Richard Ira Bong was rightly nicknamed America’s “Ace of Aces” during World War II. He is credited with shooting down 40 Japanese aircraft during combat while flying a P-38 Lightning fighter in the Pacific. He was one of the most decorated American pilots of all time and was awarded the Medal of Honor by General Douglas MacArthur in December 1944.

Richard Bong was killed on August 6, 1945, when a jet plane he was test-piloting in California, crashed soon after takeoff. He was only 24 years old at the time of his death.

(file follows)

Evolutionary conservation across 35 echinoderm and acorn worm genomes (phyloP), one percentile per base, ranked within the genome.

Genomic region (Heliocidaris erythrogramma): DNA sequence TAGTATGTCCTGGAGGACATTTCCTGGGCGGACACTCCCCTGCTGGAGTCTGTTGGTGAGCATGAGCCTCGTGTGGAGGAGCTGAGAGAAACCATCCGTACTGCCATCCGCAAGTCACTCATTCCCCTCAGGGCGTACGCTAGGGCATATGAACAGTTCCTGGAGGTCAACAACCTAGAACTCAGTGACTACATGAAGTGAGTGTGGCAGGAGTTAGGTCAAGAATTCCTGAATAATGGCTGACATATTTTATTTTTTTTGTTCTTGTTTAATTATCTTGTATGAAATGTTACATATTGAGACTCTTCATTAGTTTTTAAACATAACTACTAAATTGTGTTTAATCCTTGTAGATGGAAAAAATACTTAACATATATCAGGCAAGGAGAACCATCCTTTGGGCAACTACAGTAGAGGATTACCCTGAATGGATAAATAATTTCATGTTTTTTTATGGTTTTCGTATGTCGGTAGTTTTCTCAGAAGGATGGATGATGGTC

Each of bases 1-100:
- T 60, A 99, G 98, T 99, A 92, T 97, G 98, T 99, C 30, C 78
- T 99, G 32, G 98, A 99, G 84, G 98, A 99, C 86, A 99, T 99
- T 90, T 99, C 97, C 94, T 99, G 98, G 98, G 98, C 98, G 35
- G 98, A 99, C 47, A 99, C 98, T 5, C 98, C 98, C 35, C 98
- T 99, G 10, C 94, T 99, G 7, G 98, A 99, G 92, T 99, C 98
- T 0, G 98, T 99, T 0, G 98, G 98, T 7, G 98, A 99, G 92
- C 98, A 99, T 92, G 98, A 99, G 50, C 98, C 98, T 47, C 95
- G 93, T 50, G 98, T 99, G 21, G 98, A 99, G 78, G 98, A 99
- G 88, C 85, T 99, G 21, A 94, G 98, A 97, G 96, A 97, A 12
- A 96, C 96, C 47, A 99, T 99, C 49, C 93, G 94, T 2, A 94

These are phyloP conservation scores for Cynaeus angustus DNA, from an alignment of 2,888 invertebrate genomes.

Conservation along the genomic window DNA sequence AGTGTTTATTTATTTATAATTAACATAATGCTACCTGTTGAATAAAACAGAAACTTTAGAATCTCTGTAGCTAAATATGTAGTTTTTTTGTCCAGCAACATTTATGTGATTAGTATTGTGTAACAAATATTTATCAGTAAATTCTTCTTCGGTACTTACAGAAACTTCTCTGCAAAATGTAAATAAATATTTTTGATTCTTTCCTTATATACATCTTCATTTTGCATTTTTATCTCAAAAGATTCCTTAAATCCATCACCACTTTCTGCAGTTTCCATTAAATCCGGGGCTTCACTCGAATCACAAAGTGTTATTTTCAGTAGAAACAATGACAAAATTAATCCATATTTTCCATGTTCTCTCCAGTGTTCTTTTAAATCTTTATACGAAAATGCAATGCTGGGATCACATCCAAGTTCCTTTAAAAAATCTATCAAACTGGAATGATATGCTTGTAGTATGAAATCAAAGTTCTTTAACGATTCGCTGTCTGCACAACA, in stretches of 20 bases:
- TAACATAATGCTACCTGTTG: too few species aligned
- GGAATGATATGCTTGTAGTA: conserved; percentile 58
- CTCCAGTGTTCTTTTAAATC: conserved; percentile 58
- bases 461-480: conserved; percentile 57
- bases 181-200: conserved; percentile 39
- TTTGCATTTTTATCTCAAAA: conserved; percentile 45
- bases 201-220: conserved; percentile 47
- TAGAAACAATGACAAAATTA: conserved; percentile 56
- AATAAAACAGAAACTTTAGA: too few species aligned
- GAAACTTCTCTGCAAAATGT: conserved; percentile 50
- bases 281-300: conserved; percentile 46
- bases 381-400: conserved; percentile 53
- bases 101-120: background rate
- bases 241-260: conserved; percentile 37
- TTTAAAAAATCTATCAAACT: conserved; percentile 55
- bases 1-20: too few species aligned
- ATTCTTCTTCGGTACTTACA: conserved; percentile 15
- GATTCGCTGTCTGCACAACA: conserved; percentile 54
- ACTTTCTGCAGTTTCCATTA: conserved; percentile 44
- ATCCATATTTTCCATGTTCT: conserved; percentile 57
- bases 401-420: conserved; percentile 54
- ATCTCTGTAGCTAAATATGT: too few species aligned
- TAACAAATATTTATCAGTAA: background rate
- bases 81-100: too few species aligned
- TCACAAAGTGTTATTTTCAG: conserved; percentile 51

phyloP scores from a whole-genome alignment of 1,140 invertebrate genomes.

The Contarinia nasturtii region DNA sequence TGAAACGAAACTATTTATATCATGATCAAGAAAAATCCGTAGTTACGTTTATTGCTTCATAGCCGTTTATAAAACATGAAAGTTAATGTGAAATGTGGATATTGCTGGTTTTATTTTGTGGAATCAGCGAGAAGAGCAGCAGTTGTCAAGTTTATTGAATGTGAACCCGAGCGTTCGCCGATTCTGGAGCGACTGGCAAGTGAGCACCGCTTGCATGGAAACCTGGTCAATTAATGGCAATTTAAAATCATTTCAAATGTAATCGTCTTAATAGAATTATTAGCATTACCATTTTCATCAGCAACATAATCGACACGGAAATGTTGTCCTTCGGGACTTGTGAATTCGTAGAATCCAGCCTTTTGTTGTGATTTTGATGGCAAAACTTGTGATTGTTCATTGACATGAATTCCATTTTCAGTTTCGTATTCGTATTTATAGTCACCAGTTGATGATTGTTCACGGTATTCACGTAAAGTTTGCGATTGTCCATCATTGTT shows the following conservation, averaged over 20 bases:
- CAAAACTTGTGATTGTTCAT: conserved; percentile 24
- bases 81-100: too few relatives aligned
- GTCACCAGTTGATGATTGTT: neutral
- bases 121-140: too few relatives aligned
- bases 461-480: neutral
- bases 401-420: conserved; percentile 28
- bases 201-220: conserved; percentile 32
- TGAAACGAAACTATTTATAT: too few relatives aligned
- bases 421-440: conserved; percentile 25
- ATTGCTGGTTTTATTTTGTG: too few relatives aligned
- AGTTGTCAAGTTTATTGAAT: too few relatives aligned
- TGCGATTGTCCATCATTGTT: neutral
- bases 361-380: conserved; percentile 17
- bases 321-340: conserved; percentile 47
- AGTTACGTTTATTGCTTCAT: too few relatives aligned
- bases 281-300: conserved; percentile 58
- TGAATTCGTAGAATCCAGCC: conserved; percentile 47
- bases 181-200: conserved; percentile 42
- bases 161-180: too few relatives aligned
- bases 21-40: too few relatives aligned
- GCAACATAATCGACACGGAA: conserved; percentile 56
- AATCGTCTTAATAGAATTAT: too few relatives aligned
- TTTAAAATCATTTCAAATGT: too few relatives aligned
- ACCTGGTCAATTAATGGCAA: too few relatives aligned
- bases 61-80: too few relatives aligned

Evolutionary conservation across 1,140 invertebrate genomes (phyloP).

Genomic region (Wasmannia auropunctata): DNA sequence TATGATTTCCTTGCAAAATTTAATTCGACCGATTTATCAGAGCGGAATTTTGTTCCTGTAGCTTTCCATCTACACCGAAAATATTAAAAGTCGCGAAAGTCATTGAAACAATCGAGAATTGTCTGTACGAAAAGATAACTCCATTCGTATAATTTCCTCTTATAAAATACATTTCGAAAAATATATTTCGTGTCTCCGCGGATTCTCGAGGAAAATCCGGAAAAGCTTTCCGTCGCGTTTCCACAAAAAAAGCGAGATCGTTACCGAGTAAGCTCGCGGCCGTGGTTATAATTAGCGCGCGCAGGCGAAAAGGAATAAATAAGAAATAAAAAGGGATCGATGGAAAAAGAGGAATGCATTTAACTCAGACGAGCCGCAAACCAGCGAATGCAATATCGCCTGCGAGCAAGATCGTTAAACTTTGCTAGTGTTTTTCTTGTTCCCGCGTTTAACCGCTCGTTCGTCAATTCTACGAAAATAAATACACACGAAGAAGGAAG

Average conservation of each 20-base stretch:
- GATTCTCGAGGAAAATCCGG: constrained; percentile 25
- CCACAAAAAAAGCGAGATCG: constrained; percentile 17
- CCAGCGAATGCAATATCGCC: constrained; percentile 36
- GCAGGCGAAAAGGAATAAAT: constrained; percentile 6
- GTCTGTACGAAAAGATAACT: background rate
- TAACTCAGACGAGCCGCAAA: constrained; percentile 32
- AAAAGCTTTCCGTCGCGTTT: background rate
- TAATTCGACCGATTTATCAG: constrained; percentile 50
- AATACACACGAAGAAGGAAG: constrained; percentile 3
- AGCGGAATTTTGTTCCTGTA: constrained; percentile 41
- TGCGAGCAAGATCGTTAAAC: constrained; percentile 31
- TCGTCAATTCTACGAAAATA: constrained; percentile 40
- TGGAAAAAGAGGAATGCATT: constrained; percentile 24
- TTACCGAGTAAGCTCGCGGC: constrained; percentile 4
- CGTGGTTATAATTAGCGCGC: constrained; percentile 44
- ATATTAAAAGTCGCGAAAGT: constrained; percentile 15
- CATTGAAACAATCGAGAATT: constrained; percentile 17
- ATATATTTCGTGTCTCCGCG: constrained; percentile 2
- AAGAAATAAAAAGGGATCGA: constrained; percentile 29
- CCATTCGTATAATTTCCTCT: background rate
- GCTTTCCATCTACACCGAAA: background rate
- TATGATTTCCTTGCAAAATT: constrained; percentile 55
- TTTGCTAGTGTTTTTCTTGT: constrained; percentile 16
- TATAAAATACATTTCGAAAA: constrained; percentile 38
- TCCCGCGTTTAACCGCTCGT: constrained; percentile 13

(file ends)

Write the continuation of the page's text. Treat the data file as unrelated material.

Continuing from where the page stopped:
An Early Love of Aviation

Richard Bong was born on September 24, 1920, in Superior, Wisconsin, the oldest of nine children. His parents had emigrated to the United States from Sweden. 

Richard, known as “Dick” by friends and family, was enamored with aviation at an early age. During summers in Wisconsin, he would watch the aircraft fly over the family farm en route to President Calvin Coolidge’s summer White House located nearby. 

After graduating from high school, he entered what is now known as the University of Wisconsin-Superior. While there, he enrolled in the Civilian Pilot Training Program and took private flying lessons. 

In late May 1941, he enlisted in the Army Air Corps Aviation Cadet Program. One of his flight instructors was Captain Barry Goldwater, who later became a U.S. Senator and ran for the presidency against President Johnson in 1964.